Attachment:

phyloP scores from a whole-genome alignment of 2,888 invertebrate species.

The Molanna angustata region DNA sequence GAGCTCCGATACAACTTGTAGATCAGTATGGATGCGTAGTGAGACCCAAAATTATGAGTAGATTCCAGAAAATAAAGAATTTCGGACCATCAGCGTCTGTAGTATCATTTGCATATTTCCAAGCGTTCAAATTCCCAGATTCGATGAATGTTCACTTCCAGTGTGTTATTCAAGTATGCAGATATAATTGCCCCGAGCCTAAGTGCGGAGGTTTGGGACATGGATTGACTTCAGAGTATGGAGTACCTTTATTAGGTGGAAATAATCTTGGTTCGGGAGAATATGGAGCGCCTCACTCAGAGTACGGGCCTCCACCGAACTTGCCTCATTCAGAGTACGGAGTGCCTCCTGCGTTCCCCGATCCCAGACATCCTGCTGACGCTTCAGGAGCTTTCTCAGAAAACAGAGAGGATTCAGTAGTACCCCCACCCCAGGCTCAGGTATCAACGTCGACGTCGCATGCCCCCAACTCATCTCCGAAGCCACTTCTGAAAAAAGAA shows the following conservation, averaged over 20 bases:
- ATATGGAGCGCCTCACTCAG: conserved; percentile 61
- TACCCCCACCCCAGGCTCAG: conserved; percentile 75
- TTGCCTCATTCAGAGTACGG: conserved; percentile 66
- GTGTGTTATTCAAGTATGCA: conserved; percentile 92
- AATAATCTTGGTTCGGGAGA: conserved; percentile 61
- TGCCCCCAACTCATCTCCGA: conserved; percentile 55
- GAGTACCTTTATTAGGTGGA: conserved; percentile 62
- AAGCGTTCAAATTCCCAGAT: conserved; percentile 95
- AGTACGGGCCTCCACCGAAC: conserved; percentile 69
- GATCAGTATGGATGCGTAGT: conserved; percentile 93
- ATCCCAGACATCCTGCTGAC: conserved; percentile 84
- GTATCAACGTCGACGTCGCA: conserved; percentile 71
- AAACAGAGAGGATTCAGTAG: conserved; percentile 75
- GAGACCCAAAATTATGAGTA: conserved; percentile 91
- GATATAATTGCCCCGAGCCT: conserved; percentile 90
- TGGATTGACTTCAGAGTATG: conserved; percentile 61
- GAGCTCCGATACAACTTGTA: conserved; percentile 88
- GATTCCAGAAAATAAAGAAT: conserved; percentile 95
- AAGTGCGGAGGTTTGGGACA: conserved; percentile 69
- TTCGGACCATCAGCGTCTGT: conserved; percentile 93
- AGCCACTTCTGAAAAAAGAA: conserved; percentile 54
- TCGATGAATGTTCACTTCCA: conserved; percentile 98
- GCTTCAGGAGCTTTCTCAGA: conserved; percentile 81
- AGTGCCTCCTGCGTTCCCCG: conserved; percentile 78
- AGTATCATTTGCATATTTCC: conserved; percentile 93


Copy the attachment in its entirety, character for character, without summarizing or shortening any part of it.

phyloP scores from a whole-genome alignment of 2,888 invertebrate species.

The Molanna angustata region DNA sequence GAGCTCCGATACAACTTGTAGATCAGTATGGATGCGTAGTGAGACCCAAAATTATGAGTAGATTCCAGAAAATAAAGAATTTCGGACCATCAGCGTCTGTAGTATCATTTGCATATTTCCAAGCGTTCAAATTCCCAGATTCGATGAATGTTCACTTCCAGTGTGTTATTCAAGTATGCAGATATAATTGCCCCGAGCCTAAGTGCGGAGGTTTGGGACATGGATTGACTTCAGAGTATGGAGTACCTTTATTAGGTGGAAATAATCTTGGTTCGGGAGAATATGGAGCGCCTCACTCAGAGTACGGGCCTCCACCGAACTTGCCTCATTCAGAGTACGGAGTGCCTCCTGCGTTCCCCGATCCCAGACATCCTGCTGACGCTTCAGGAGCTTTCTCAGAAAACAGAGAGGATTCAGTAGTACCCCCACCCCAGGCTCAGGTATCAACGTCGACGTCGCATGCCCCCAACTCATCTCCGAAGCCACTTCTGAAAAAAGAA shows the following conservation, averaged over 20 bases:
- ATATGGAGCGCCTCACTCAG: conserved; percentile 61
- TACCCCCACCCCAGGCTCAG: conserved; percentile 75
- TTGCCTCATTCAGAGTACGG: conserved; percentile 66
- GTGTGTTATTCAAGTATGCA: conserved; percentile 92
- AATAATCTTGGTTCGGGAGA: conserved; percentile 61
- TGCCCCCAACTCATCTCCGA: conserved; percentile 55
- GAGTACCTTTATTAGGTGGA: conserved; percentile 62
- AAGCGTTCAAATTCCCAGAT: conserved; percentile 95
- AGTACGGGCCTCCACCGAAC: conserved; percentile 69
- GATCAGTATGGATGCGTAGT: conserved; percentile 93
- ATCCCAGACATCCTGCTGAC: conserved; percentile 84
- GTATCAACGTCGACGTCGCA: conserved; percentile 71
- AAACAGAGAGGATTCAGTAG: conserved; percentile 75
- GAGACCCAAAATTATGAGTA: conserved; percentile 91
- GATATAATTGCCCCGAGCCT: conserved; percentile 90
- TGGATTGACTTCAGAGTATG: conserved; percentile 61
- GAGCTCCGATACAACTTGTA: conserved; percentile 88
- GATTCCAGAAAATAAAGAAT: conserved; percentile 95
- AAGTGCGGAGGTTTGGGACA: conserved; percentile 69
- TTCGGACCATCAGCGTCTGT: conserved; percentile 93
- AGCCACTTCTGAAAAAAGAA: conserved; percentile 54
- TCGATGAATGTTCACTTCCA: conserved; percentile 98
- GCTTCAGGAGCTTTCTCAGA: conserved; percentile 81
- AGTGCCTCCTGCGTTCCCCG: conserved; percentile 78
- AGTATCATTTGCATATTTCC: conserved; percentile 93